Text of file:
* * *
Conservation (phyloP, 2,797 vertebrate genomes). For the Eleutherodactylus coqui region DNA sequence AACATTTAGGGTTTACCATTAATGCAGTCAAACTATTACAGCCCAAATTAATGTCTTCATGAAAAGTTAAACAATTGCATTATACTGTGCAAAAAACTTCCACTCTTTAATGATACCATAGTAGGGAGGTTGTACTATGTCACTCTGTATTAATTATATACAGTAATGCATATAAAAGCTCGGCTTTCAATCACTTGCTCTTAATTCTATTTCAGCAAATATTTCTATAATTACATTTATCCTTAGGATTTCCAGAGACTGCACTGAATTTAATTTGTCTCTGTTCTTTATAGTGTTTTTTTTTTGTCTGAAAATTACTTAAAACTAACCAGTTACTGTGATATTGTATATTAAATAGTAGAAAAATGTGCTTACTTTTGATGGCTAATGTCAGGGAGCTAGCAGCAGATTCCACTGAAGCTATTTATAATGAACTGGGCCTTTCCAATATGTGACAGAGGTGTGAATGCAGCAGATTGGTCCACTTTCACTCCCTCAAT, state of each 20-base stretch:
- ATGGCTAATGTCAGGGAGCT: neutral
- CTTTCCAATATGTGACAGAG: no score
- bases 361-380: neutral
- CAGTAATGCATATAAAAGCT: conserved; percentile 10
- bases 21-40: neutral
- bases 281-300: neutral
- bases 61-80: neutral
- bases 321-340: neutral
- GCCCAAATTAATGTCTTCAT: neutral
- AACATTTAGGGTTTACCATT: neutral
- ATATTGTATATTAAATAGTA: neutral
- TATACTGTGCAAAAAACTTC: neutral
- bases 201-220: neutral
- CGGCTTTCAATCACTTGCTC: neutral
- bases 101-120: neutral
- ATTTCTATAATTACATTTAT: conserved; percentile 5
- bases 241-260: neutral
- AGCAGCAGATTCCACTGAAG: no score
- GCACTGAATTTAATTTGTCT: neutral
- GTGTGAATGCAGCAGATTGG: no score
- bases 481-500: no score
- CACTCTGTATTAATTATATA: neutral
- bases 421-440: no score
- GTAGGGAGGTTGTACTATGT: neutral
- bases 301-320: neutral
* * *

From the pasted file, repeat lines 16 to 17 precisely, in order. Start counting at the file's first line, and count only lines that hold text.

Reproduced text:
- bases 101-120: neutral
- ATTTCTATAATTACATTTAT: conserved; percentile 5